So far we have focused on the effects of high THC marijuana. Another type of cannabis is hemp, which is low in THC and high in other cannabinoids. Of these compounds that also have the potential to have effects on the brain, CBD or cannabidiol is the predominant non-psychoactive cannabinoid in hemp and CBD cannabis flowers.

See: What is CBD for?

CBD has been shown to decrease the psychoactive effects of THC by acting as a negative modulator of the CB1 receptor. This explains why cannabis chemovars with a more balanced cannabinoid content would have a less negative effect.

In addition, studies have shown that CBD has a variety of effects on the brain, including modulation of neurotransmitters, regulation of neuronal activity and neurogenesis. In general, the effects of CBD on the brain are complex and vary depending on the dose, duration and the context in which it is consumed. If you want to know more, stay tuned for the next post on the neuroprotective properties of CBD.

We suggest a responsible and informed use about the effects of cannabis. Consult local regulations regarding the legal situation in your country.

Does marijuana produce paranoia?

Marijuana use can predispose or produce psychiatric disorders such as anxiety, paranoia and depression, due to the effects of THC. Paranoia is a state of exacerbated anxiety and fear that can develop from long-term, continuous marijuana use; usually linked to high THC consumption. THC can alter the activity of a brain structure called the amygdala, which is involved in the development of fear and anxiety. Paranoia can manifest as negative thoughts, a sense of persecution, distrust of others and of oneself, among other symptoms. However, not all people who use marijuana experience paranoia, and the intensity and duration of the effects may vary depending on the dose, the strain of cannabis, the method of use and the individual characteristics of each person. If you experience symptoms of paranoia after using marijuana, it is recommended that you avoid using it. If you have questions or concerns about this, consult your primary care physician.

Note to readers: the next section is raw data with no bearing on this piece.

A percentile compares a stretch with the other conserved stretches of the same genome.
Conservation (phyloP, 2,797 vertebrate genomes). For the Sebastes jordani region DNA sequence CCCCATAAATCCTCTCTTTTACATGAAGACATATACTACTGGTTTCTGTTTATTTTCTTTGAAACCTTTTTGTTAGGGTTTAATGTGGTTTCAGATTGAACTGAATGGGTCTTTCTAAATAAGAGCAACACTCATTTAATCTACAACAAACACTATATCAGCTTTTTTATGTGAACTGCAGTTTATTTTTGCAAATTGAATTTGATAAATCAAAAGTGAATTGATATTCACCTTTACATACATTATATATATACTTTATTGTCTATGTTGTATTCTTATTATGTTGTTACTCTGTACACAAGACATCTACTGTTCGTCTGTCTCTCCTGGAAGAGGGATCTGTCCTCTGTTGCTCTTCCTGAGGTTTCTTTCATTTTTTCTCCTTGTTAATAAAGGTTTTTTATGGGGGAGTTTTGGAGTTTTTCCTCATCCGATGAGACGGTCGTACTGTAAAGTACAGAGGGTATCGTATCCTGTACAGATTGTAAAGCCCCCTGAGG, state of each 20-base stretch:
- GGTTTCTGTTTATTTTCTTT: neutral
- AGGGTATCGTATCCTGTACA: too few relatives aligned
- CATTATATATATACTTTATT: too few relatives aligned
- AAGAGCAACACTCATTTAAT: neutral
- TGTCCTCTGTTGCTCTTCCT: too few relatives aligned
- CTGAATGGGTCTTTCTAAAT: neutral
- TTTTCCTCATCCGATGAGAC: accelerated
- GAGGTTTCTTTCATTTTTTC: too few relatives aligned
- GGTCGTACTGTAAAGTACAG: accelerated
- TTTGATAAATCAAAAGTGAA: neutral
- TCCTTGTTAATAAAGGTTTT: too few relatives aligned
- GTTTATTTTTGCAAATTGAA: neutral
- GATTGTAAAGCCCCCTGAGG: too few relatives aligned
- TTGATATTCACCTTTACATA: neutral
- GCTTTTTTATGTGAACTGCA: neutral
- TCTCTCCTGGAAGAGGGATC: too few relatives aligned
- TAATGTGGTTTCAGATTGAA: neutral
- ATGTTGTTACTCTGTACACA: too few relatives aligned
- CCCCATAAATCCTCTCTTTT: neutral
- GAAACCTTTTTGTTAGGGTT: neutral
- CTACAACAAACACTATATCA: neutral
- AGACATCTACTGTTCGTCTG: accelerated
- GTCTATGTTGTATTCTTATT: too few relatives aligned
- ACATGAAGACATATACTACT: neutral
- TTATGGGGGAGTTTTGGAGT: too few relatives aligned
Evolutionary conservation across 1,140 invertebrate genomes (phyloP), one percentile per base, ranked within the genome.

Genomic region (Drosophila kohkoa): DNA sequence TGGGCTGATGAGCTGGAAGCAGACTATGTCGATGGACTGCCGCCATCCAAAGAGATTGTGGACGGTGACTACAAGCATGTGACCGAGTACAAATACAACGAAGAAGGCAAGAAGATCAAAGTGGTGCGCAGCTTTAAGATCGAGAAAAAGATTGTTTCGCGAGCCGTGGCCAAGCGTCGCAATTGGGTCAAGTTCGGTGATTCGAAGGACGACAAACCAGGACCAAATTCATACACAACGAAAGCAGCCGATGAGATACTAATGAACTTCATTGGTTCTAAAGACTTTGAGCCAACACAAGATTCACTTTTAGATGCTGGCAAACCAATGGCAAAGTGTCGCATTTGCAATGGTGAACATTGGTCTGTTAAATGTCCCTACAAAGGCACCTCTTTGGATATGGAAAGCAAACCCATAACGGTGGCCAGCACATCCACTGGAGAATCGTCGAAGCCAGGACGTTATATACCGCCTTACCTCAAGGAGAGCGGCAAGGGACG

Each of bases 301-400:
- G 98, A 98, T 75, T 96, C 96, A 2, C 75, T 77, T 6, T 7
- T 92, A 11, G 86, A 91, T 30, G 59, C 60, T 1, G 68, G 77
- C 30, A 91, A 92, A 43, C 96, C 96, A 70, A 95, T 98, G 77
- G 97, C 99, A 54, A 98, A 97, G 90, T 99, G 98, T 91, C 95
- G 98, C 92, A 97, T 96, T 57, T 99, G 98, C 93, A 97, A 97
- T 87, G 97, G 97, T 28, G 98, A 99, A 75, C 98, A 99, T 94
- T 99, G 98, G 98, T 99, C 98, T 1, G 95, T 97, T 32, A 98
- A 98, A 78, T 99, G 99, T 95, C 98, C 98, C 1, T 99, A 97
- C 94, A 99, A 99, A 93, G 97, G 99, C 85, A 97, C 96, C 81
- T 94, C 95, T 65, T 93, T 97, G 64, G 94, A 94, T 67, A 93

Referencias
  1. Pertwee R. G. (2008). The diverse CB1 and CB2 receptor pharmacology of three plant cannabinoids: delta9-tetrahydrocannabinol, cannabidiol and delta9-tetrahydrocannabivarin. British journal of pharmacology, 153(2), 199-215. https://doi.org/10.1038/sj.bjp.0707442
  2. Zehra, A., Burns, J., Liu, C. K., Manza, P., Wiers, C. E., Volkow, N. D., & Wang, G. J. (2018). Cannabis Addiction and the Brain: a Review. Journal of neuroimmune pharmacology : the official journal of the Society on NeuroImmune Pharmacology, 13(4), 438-452. https://doi.org/10.1007/s11481-018-9782-9
  3. Winton-Brown, T. T., Allen, P., Bhattacharyya, S., Borgwardt, S. J., Fusar-Poli, P., Crippa, J. A., Seal, M. L., Martin-Santos, R., Ffytche, D., Zuardi, A. W., Atakan, Z., & McGuire, P. K. (2011). Modulation of auditory and visual processing by delta-9-tetrahydrocannabinol and cannabidiol: an FMRI study. Neuropsychopharmacology : official publication of the American College of Neuropsychopharmacology, 36(7), 1340-1348. https://doi.org/10.1038/npp.2011.17
  4. Cota D, Marsicano G, Lutz B, Vicennati V, Stalla GK, Pasquali R, Pagotto U. Endogenous cannabinoid system as a modulator of food intake. Int J Obes Relat Metab Disord. 2003 Mar;27(3):289-301. doi: 10.1038/sj.ijo.0802250. PMID: 12629555.
  5. Kirkham T. C. (2009). Cannabinoids and appetite: food craving and food pleasure. International review of psychiatry (Abingdon, England), 21(2), 163-171. https://doi.org/10.1080/09540260902782810
  6. Bloomfield, M. A., Ashok, A. H., Volkow, N. D., & Howes, O. D. (2016). The effects of Δ9-tetrahydrocannabinol on the dopamine system. Nature, 539(7629), 369-377. https://doi.org/10.1038/nature20153

Masha Burelo
Investigadora en cannabinoides | Doctoranda en Neurociencia